Sexual misconduct affects more than just those with direct experience. As a parent, family member, roommate, friend and/or bystander your wellbeing is just as important to the healing process as is your support. Before you can provide support please make sure that any and all of your mental and emotional needs are met. Trauma affects all of those involved and if you are a student you are entitled to resources offered on campus. If you are not a student, there are community resources that are available to you.
We understand how difficult it may be for parents and family members to hear that a loved one has experienced an act of sexual misconduct. With that in mind, you can imagine how difficult it could have been for them to share that with you. Some conversations may make you uncomfortable as discussions regarding sexual activity will arise but please do your best to remain receptive to all and any conversation. If your loved one seems to be opening up to friends or other individuals more, do not take this personally and remain prepared to discuss the incident as they feel necessary.
It is important for friends and roommates to be open to offer support in a variety of ways. Sometimes this may mean doing a leisure activity to help take their mind off of things. In some cases it may mean walking them to the Counseling Center. And for some friends, it may just mean offering a shoulder to lean on. Use your best judgment based on the relationship you have with your friend/roommate in deciding how they would want you to react.
In some cases the accused may be a mutual friend of yours. In situations like these it is key to remember that the survivor has also thought of that. If they have come forward to share their story it means that they feel comfortable sharing with you. Do your best to respect the wishes of the survivor regarding your contact with the accused. Changing dynamics within groups of friends can wear on all members of the group. Remember that your well-being is just as important as the survivor’s and that all campus resources are available to you as well. Please see our Resources page if you’d like further details.
If you witness an act of sexual misconduct or are the first person to interact with either the victim or accused, the most important thing is to ensure your safety and the safety of the survivor. Intervene only in situations where it is safe to do so. If you have been injured, seek medical attention. Regardless of your ability to intervene, you are strongly encouraged to call Public Safety (610-436-3311) for assistance. To the extent that you are able, direct the survivor to medical care and other support services which you can find on our resources page.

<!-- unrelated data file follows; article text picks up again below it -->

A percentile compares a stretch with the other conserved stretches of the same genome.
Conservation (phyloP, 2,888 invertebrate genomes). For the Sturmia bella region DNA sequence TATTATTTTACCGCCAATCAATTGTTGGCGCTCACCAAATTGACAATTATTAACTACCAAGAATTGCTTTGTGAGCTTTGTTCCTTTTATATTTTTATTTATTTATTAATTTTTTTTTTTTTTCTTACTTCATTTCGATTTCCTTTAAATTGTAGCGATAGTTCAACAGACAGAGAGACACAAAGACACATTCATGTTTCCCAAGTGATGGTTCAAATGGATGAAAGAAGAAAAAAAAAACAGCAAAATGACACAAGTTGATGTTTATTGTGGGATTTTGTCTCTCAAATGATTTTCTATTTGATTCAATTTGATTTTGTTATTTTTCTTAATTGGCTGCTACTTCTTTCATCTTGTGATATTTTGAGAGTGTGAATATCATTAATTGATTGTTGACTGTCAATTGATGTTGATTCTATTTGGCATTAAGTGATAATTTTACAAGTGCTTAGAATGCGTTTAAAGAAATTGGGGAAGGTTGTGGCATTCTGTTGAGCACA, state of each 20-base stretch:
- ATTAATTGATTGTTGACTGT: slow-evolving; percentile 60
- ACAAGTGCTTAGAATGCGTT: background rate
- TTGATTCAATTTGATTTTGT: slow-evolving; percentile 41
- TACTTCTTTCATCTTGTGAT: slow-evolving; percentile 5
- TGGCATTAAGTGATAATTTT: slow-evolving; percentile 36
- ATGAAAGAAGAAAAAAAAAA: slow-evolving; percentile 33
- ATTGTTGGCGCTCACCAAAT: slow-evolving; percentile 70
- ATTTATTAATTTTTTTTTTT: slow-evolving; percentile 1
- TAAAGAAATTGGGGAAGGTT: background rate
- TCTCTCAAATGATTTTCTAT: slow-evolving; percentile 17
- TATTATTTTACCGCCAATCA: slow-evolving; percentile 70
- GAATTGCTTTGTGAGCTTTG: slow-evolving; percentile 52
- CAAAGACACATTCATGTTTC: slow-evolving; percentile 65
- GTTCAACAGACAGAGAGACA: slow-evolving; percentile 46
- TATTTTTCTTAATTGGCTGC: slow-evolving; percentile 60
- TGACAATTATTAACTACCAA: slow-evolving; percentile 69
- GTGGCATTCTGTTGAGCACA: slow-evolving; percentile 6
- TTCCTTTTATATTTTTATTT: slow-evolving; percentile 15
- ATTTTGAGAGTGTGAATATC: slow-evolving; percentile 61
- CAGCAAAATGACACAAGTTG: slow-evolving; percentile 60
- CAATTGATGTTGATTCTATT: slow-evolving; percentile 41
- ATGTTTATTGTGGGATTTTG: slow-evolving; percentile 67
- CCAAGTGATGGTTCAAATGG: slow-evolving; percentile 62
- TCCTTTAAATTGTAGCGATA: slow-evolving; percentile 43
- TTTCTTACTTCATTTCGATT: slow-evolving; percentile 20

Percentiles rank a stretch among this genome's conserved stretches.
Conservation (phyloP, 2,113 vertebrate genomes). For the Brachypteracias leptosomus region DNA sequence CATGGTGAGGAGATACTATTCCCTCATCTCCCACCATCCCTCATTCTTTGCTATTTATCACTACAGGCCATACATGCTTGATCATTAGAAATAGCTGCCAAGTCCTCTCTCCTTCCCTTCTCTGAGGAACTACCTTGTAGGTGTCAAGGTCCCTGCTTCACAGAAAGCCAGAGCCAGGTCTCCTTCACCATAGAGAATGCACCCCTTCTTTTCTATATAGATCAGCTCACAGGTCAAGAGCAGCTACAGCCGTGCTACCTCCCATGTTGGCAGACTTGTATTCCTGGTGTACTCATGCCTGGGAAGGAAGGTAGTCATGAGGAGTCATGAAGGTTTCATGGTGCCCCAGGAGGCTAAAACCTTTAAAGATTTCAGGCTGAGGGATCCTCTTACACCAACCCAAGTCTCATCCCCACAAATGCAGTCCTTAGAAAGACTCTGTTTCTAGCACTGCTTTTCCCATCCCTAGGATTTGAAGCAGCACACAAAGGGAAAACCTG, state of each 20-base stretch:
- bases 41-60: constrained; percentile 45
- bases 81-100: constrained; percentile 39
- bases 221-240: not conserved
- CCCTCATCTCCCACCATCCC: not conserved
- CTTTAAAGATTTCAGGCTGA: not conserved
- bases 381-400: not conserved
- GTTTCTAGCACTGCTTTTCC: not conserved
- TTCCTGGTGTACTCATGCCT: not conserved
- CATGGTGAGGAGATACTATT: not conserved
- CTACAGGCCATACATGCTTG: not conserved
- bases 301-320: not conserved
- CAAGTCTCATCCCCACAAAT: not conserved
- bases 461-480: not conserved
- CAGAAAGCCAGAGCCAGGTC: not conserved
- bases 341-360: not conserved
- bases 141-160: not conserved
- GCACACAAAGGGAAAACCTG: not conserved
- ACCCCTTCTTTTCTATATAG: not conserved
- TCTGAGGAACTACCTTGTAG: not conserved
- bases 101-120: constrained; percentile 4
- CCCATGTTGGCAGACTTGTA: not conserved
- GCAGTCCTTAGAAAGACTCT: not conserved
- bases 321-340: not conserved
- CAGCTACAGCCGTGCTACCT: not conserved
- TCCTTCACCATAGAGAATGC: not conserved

If you have witnessed an act of sexual misconduct we encourage you to fill out our sexual misconduct report form.
Depending on your role on campus, you may experience a sexual misconduct disclosure by a student or colleague. To best support those who have disclosed to you, familiarize yourself with campus resources and policies, as well as your Title IX reporting obligations.
An important part in supporting a student survivor is to let them know about policies (like Title IX) that may require you to report the incident. Remember the policies that you need to abide by and be as open with the student as possible. It may be difficult for you to report as you feel you’re disregarding the wishes of the survivor but please remember that the policies are there for the well-being of the student and the overall campus climate. Please see our WCU employee FAQ page for further details.
Although conversations regarding sexual misconduct may be uncomfortable between you and a student, be supportive and respect their willingness to open up to you. Let your student know about the resources offered on and off campus and encourage them to take care of both their physical and mental well-being. See our Resources page for more information.
Advocacy is an important part in sexual misconduct prevention and training. If you are interested in being involved there are many options offered.
Becoming Green Dot trained is a great step in prevention for employees and students to take. Visit Green Dot for details.
The Center for Women and Gender Equity is a great place to get information on involvement options. Contact Alicia Hahn-Murphy, Director of the Center for Women and Gender Equity, at 610-436-2122 if you think you may be interested.
For further involvement at the faculty level you may want to consider contactingDr. Erin Hurt
who helps facilitate the Faculty Advocacy Group. This group focuses on education for faculty about incidents of sexual misconduct and the procedures that follow.